If I were a betting man, I would wager that not one in a hundred of our readers actually knows what ITAR stands for - not that there is any shame in that. Only with the advantage of advanced warning could I tell you what it means. However, mystery or not, ITAR is important or, to be more specific, the waiver is or, to be even more specific, the lack of one.
To clear up one part of the mystery, ITAR stands for "International Traffic in Arms Regulations". It is this legislation that governs the issue of export licences of military equipment (including dual-use technology) from the US, imposing considerable restrictions on what can be exported, and to whom, and creating horrendous red-tape and delays, even when export is permitted.
Predictably, the UK, which does considerable business with US military equipment producers, has been anxious to obtain a "waiver" under US law, which would allow a much more relaxed regime, allowing much more rapid transfer of technology and easier co-operation.
Nevertheless, the path towards the "waiver" has been long and tortuous. Clinton was not interested, and neither was Bush Snr, but his son seemed and, last year, it looked as if the UK (and Australia) were going to be successful in gaining the coveted status of exempt nations.
However, earlier this month, signs that things were amiss became public when Harry Stonecipher, CEO of Boeing openly stated that he was being prevented from sharing even non classified technology with the UK.
Now, the bad news is official. According to DefenseNews (11 October), after last-minute negotiations, at the end of a prolonged campaign spanning many years, the provision for the waiver was stripped from the 2005 Defense Authorization Act, in which it had been inserted. The President was given no choice once the both Houses of Congress had made it known they would not pass the Bill by its 8 October deadline, unless it was removed.
The deletion was a blow to the Bush administration, which had wanted to reward Blair for his support in Iraq, but it represented a victory for House conservatives who were worried that such exemptions would make it easier for critical technology to land in enemy hands.
Although proponents of the waiver had argued that such exemptions would boost trade and would help U.S. troops work better with close allies, these arguments were rejected by Rep. Duncan Hunter, R-Calif., chairman of the House Armed Services Committee, and Rep. Henry Hyde, R-Ill., chairman of the House International Relations Committee, who led the campaign to block the proposal.
Cited by DefenseNews, Hunter said, "The problem is not with the leadership of Australia or Britain… (it) is the porous nature of the system in which front companies and unscrupulous individuals move technologies to people who one day may be trying to kill not only Americans on the battlefield but Brits and Aussies too."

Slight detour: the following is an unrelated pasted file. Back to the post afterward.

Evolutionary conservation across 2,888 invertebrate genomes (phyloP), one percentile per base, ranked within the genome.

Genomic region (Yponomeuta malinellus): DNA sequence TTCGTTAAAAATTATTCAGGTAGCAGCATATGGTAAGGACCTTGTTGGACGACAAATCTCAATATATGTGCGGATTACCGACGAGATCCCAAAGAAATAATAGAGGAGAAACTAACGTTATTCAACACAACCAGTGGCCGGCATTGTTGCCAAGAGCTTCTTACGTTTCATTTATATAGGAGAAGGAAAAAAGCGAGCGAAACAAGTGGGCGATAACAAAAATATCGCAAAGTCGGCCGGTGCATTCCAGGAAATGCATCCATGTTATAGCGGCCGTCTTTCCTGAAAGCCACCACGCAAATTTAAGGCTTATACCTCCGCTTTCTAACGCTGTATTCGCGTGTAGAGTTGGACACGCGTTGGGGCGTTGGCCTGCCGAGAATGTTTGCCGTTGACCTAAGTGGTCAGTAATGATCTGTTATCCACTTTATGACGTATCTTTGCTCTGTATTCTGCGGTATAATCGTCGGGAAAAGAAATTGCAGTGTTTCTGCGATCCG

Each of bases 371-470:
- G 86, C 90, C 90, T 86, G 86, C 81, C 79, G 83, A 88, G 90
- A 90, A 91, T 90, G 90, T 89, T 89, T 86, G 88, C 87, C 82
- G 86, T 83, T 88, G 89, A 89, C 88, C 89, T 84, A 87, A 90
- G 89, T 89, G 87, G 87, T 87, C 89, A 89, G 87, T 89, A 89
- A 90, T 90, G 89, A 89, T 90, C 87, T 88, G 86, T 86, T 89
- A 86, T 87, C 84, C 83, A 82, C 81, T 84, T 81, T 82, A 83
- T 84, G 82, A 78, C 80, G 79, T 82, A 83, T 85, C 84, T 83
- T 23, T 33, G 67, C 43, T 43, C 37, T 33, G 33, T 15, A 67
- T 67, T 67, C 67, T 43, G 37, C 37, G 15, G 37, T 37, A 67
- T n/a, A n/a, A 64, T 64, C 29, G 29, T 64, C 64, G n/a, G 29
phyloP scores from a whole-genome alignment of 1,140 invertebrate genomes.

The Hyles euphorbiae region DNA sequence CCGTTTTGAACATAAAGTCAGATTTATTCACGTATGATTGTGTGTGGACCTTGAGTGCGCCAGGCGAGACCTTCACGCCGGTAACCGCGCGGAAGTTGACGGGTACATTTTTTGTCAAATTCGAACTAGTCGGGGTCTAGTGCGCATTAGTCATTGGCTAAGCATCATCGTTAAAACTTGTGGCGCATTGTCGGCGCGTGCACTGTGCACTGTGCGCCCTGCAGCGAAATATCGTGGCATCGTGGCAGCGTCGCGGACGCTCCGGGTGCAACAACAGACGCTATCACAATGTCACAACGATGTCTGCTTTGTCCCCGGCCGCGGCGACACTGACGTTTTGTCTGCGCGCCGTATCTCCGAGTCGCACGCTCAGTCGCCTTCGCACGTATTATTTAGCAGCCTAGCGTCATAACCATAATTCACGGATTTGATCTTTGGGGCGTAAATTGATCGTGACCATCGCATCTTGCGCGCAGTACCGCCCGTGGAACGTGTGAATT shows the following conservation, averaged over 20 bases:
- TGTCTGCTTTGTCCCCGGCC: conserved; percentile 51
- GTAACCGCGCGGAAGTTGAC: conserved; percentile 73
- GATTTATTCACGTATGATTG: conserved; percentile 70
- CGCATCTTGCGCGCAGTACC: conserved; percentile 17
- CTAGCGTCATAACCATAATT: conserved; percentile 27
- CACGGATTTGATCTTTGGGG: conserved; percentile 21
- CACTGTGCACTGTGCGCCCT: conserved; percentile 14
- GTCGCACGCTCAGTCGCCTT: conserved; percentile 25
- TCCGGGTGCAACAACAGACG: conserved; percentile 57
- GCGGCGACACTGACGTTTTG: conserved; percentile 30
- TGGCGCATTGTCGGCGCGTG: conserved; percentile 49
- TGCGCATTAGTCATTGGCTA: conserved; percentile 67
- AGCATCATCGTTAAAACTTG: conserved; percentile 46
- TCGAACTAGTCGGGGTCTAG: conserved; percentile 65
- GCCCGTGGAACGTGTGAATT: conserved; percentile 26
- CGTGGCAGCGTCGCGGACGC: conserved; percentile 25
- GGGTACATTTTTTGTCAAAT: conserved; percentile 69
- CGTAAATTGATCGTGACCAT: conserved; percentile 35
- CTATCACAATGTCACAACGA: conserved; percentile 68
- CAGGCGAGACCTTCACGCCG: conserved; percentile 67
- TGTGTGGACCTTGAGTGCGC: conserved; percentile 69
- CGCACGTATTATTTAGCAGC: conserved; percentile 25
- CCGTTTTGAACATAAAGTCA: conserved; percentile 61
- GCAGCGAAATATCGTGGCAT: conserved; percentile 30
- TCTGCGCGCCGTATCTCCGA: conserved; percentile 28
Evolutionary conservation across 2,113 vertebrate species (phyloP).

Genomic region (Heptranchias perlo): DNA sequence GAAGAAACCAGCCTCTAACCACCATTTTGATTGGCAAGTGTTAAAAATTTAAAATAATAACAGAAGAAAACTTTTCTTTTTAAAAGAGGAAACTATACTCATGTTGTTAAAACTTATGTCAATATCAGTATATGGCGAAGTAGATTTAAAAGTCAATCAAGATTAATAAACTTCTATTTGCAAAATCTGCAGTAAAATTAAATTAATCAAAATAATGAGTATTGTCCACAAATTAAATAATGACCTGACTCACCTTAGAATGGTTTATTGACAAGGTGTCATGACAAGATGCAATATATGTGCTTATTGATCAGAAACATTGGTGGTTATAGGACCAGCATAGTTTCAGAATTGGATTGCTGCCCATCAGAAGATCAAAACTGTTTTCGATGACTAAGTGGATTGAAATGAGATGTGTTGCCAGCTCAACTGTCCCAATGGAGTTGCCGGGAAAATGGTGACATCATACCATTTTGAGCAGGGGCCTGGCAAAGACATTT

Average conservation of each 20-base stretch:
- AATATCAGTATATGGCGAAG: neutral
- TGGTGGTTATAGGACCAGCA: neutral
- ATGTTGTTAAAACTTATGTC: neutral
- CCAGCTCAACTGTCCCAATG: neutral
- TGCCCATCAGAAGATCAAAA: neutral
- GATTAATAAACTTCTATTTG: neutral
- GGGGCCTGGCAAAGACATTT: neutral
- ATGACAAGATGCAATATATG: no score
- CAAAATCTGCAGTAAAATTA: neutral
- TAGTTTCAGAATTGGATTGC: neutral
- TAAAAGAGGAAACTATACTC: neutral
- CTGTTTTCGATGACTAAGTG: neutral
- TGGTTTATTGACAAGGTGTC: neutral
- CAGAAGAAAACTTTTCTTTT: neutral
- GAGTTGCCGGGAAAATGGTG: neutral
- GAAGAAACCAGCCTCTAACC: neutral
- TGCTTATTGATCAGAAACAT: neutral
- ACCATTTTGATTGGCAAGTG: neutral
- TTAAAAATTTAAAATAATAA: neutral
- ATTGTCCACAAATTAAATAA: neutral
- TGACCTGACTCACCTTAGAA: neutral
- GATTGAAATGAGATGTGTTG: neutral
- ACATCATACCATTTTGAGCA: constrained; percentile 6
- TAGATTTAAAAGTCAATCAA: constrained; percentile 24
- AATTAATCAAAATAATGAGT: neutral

Although nothing of this has percolated into the British media, defence secretary Hoon will have taken the rejection badly. In a stinging later last July, he told Donald Rumsfeld that congressional opposition to the waivers could steer London away from billions of dollars’ of U.S. weapon purchases.
"The waiver was important because of the increasingly globalized nature of the defence industry," one MoD official said. "Under ITAR, American and British companies are unable to have collaborative development of technology without an awful lot of red tape."
But this is more than a matter of "red-tape". In July 2003, the House of Commons Defence Committee on Defence Procurement, in its Eighth Report of Session 2002–03, put the issue in perspective when it wrote (para 54):
The importance of the waiver extends beyond its immediate procedural and legal scope, because it is a touchstone for our relations with our closest ally. A failure to implement this first modest step in bringing closer together the industrial side of that alliance has the potential to become the thin end of a damaging and undesirable wedge in the political side.John Howe, of Thales-UK, underscored this when he noted:
…what is actually being asked for is something quite modest, it is a waiver of ITAR regulations in relation to unclassified information, so it ought not to raise any heroic problems of security classification or national security at all. We are disappointed therefore about the suspicion with which some in Congress have viewed the ITAR waiver, not only because the benefits for both the US and UK remain unfulfilled, but more importantly because of the message that the delay conveys about the nature of the UK-US relationship.What that all boils down to, as reported in earlier Blogs, is that the UK-US relationship is breaking down – and not surprising as we increasingly involve ourselves with European partners which are known to have passed on US technology to potential enemies of America. Quite simply, some powerful people do not like our friends, and we are paying the price.